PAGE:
Phil’s Parkinson’s Story
I spent my career as an engineer in the aerospace industry, almost never sick and not really conscious of medical research. Then my wife Jackie started having balance problems and falling. After three years of traipsing to different doctors and neurologists with no clear diagnosis, I pushed harder and was eventually referred to Dr. Nutt at the OHSU Brain Institute. Within five minutes we had a diagnosis: PSP (progressive supranuclear palsy). It wasn’t good news, but at least we knew what we were up against.
Two months after she passed away, Dr. Nutt gave me a diagnosis of my own: Parkinson’s disease.
That was in 2011. Since then, I have been coming to OHSU about every six months to see Dr. Nutt. I also have appointments with Jenny Wilhem for physical therapy and with Dr. Hogarth, who is the OHSU leader for the Parkinson's Progression Markers Initiative (PPMI), a research study for people with Parkinson’s disease. One of the goals of this research is to come up with a diagnostic tool — like something as simple as a blood test—for Parkinson’s. I’m also involved in a clinical trial now and am doing very well.
I think very highly of the whole team at OHSU. Dr. Nutt has always been personable and able to explain complicated things in a way we could understand, and Dr. Hogarth is a great person; I like working with her. Jenny Wilhelm was able to tailor an exercise program for me that is enjoyable (really) and has improved my mobility.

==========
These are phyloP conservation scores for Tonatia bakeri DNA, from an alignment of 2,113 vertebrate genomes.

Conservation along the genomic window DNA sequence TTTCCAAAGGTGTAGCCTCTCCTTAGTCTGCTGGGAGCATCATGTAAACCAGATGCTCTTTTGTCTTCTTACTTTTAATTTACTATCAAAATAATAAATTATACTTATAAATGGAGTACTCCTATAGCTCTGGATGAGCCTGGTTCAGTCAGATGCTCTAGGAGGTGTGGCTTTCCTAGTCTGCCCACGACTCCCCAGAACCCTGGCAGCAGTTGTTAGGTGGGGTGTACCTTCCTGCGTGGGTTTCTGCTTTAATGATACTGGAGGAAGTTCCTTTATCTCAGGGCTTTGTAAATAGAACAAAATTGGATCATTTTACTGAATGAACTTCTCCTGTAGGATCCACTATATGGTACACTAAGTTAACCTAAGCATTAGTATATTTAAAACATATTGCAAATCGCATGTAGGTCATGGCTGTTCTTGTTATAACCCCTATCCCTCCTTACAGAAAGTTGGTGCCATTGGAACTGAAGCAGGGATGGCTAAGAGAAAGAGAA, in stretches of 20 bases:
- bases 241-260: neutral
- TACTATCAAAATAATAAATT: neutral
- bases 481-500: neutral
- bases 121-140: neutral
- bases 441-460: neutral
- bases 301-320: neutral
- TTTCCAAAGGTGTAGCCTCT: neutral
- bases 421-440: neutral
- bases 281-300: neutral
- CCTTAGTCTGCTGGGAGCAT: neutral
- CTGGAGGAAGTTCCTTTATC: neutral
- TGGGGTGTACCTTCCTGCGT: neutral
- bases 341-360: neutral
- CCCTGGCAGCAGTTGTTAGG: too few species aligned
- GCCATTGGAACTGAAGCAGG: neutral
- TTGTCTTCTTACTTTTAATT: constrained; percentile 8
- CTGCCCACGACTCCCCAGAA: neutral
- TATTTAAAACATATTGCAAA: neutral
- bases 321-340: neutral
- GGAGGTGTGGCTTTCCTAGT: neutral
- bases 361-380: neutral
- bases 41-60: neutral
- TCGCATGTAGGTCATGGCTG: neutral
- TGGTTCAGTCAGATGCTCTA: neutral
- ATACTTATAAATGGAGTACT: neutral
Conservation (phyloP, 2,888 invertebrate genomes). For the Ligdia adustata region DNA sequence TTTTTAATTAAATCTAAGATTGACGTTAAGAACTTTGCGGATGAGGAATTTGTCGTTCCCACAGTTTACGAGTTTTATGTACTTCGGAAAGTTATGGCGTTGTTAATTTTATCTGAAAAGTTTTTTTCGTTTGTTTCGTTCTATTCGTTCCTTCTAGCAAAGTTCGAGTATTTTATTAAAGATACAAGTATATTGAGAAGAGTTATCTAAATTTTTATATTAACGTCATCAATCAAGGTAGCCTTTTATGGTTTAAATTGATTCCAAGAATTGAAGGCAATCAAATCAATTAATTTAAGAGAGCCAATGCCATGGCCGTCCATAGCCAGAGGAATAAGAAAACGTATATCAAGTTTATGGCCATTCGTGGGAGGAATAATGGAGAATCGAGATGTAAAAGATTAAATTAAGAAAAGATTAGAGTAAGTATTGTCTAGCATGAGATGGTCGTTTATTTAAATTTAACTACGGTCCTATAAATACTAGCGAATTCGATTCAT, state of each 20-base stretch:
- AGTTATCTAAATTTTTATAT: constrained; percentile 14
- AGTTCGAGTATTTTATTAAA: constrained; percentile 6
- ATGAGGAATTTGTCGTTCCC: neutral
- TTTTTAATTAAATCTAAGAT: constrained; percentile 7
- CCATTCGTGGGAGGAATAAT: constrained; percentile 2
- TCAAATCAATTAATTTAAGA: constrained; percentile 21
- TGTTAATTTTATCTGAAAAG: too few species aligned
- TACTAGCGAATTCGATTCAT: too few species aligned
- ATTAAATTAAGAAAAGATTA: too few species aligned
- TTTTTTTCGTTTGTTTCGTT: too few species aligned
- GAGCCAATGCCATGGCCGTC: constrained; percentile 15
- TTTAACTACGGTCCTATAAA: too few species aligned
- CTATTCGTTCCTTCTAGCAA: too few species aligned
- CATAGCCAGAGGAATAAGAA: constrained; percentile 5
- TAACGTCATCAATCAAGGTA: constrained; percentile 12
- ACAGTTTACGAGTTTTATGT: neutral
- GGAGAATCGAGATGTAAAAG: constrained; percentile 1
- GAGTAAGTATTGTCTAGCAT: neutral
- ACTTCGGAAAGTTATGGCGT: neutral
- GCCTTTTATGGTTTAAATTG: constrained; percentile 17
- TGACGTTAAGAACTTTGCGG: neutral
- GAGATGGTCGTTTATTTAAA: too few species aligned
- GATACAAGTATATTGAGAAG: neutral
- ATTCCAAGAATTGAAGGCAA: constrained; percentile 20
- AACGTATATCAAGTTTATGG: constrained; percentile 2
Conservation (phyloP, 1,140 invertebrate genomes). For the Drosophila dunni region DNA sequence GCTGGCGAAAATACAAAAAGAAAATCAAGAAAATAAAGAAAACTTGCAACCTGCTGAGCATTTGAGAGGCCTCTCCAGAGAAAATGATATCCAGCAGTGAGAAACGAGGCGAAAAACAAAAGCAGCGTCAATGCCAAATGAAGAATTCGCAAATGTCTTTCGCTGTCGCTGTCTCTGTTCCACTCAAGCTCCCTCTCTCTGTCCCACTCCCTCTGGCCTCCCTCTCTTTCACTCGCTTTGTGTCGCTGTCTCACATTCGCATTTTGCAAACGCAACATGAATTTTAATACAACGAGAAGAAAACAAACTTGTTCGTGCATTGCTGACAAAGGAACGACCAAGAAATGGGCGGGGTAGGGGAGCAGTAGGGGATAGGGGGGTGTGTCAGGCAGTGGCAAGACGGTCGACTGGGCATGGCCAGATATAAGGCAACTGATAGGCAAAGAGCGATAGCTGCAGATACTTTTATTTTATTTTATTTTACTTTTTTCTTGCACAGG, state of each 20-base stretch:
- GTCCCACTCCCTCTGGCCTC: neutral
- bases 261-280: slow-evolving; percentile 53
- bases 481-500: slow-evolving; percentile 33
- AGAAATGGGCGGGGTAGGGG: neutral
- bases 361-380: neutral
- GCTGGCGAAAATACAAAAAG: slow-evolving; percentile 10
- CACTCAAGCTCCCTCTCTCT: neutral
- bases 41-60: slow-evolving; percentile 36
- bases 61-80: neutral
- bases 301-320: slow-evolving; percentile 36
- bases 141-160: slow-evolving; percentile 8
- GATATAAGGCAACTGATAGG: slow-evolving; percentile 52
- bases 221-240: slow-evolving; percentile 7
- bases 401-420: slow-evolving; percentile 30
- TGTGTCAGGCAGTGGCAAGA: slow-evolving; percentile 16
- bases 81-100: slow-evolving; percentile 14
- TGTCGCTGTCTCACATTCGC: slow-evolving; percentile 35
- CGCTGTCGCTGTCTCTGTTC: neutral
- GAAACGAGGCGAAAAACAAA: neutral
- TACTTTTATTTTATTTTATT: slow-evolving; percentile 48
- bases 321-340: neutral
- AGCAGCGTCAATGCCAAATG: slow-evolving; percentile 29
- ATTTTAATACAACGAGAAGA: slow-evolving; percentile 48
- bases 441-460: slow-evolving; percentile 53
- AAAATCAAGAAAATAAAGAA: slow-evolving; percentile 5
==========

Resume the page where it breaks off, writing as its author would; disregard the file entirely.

I love being involved in research. You find out about discoveries as they are happening. I participate as a research advocate for the Parkinson’s Disease Foundation; I get to interact with researchers and patients, and bring them together. I helped start a support group in my hometown, where I see people with Parkinson’s disease and encourage them to get involved. I’m also on the board of the Brain Support Network, which helps promote and facilitate brain donation to study neurological disorders. Soon I’ll be going to Washington, D.C., where we’ll meet with the Parkinson’s Action Network and visit members of Congress to try and get more funding for Parkinson’s research.
It’s important to be active, do lots of different things and stay positive. Attitude does make a difference. It’s also crucial to be your own health advocate. Too many people tend to be lethargic and not push for medical solutions. Don’t just assume the doctor is in charge; find out for yourself. Learn as much as you can about a disease. Get out there and do everything you can to help come up with solutions.
I made a commitment to Jackie that I would commit the rest of my life trying to help with research—and that’s what I’m here to do.